To adequately assess a variant's pathogenicity it is crucial to take into account the variant's effect on splicing. While mutations that disrupt the pairs of bases at the beginning of a splice site are straightforward to identify, detection of disrupted splice sites caused by changes to the splice motif is more difficult. In this webcast, we will discuss VarSeq's capabilities for detecting both disrupted and novel splice sites. This will include a deep dive into several splice site variants to examine their effect and assess their pathogenicity.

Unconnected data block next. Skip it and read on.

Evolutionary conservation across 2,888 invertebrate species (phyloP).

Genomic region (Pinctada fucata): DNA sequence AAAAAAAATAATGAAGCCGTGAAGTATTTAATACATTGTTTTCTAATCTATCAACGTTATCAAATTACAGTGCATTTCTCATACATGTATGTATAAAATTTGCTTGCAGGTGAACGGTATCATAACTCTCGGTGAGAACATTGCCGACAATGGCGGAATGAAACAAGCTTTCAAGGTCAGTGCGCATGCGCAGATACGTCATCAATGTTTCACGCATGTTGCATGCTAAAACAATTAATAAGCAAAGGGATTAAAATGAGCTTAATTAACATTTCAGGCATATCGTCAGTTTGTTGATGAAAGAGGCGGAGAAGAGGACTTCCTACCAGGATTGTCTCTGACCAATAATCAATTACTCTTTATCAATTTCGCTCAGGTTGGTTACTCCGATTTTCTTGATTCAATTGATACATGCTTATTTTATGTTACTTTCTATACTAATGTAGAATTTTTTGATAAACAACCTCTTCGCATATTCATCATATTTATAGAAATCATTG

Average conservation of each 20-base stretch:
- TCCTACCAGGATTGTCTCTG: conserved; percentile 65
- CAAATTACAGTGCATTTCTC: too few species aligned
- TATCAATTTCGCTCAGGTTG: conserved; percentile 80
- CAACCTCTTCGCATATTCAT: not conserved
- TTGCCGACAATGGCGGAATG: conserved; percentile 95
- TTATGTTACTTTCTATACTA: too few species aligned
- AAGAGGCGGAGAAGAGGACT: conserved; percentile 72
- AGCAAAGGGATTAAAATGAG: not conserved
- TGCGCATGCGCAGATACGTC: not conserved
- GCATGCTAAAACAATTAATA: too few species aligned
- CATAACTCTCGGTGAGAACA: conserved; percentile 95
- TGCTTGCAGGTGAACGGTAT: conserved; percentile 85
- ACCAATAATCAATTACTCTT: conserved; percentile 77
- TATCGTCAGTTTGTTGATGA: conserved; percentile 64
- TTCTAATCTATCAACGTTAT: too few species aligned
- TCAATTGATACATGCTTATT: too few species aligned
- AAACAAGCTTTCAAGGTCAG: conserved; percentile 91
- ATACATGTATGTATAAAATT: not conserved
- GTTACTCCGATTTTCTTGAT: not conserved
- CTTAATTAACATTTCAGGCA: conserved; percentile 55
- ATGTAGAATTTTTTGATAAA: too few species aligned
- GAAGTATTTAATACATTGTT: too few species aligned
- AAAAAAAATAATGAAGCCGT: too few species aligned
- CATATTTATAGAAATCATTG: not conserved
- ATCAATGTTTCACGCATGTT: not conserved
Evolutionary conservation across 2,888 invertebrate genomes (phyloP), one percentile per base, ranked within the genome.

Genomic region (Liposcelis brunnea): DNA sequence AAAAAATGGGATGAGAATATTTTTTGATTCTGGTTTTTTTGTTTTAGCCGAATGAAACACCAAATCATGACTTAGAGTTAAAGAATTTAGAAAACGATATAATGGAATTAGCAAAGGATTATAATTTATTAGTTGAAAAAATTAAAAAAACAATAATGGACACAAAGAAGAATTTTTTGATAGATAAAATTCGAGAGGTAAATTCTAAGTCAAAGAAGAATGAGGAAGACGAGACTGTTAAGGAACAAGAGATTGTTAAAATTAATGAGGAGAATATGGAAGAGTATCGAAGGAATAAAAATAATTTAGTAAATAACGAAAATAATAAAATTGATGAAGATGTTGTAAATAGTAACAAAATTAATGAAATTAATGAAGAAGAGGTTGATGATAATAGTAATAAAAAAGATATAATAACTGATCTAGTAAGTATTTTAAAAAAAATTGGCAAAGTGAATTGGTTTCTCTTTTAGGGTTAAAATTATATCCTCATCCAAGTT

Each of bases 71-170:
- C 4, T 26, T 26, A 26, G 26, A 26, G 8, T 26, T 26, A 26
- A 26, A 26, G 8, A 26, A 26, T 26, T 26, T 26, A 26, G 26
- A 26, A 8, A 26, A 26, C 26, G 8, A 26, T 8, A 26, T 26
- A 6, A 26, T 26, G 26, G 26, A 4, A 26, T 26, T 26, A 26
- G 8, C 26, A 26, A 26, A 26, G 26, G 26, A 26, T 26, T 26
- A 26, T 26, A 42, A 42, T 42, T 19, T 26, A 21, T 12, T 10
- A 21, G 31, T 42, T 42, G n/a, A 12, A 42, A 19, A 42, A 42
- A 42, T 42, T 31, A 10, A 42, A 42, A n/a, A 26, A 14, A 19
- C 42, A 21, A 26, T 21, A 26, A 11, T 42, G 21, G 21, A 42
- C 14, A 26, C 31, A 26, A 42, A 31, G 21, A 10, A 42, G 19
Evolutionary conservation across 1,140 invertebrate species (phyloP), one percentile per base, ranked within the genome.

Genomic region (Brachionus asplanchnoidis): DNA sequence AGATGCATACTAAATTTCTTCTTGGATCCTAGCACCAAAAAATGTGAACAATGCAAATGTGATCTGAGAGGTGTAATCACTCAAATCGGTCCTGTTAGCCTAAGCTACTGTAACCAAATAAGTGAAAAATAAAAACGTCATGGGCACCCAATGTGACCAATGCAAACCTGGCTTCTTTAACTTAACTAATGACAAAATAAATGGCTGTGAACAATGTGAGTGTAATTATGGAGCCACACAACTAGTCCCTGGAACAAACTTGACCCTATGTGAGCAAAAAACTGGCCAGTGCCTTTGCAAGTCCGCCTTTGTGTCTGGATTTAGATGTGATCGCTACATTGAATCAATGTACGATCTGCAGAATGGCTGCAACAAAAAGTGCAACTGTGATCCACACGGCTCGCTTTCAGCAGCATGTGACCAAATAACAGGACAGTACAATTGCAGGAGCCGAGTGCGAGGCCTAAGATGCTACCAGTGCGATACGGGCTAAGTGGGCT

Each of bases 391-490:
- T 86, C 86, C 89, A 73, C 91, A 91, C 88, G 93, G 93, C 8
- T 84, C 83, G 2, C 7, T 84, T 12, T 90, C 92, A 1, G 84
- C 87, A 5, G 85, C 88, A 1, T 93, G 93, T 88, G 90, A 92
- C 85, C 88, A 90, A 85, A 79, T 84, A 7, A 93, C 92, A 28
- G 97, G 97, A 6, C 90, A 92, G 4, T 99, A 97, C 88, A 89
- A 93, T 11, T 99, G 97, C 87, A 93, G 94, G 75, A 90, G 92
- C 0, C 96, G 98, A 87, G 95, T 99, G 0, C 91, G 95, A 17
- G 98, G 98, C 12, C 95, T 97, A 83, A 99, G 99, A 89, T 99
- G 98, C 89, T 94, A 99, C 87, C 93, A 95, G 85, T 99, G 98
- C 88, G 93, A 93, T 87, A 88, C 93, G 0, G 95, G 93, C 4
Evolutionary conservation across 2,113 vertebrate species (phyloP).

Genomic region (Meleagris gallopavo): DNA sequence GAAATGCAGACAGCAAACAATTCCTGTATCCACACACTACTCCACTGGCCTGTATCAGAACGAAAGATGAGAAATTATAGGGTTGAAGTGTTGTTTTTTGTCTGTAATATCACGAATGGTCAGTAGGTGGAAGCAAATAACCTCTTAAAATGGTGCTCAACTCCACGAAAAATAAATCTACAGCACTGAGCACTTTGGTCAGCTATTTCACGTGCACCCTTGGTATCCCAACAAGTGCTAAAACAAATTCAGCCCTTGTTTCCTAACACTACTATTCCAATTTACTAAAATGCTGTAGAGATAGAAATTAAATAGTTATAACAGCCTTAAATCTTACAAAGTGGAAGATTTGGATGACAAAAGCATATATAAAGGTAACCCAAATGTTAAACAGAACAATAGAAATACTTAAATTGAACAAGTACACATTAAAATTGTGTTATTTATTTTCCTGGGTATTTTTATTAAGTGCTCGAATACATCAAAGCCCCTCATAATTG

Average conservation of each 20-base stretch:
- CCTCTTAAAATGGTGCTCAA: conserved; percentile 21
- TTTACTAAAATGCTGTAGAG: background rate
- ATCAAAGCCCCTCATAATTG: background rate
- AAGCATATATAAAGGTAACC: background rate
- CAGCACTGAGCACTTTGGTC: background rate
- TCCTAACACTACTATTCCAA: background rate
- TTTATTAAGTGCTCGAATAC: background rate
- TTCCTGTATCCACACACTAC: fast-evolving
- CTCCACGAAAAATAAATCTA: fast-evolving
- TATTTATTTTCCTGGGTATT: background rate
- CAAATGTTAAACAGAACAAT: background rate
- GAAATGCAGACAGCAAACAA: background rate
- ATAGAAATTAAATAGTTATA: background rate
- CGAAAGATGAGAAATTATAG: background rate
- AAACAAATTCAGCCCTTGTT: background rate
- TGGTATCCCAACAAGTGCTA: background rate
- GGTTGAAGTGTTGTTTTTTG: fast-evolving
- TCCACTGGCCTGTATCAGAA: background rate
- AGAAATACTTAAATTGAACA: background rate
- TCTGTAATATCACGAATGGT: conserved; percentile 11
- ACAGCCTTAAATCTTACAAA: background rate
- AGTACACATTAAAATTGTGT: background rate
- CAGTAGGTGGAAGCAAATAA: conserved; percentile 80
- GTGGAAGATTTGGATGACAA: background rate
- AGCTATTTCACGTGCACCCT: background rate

About the Presenter
Nathan Fortier, Ph.D, Director of Research for Golden Helix, joined the development team in June of 2014. Nathan obtained his Bachelor’s degree in Software Engineering from Montana Tech University in May 2011, received a Master’s degree in Computer Science from Montana State University in May 2014, and received his Ph.D. in Computer Science from Montana State University in May 2015. Nathan works on data curation, script development, and product code. When not working, Nathan enjoys hiking and playing music.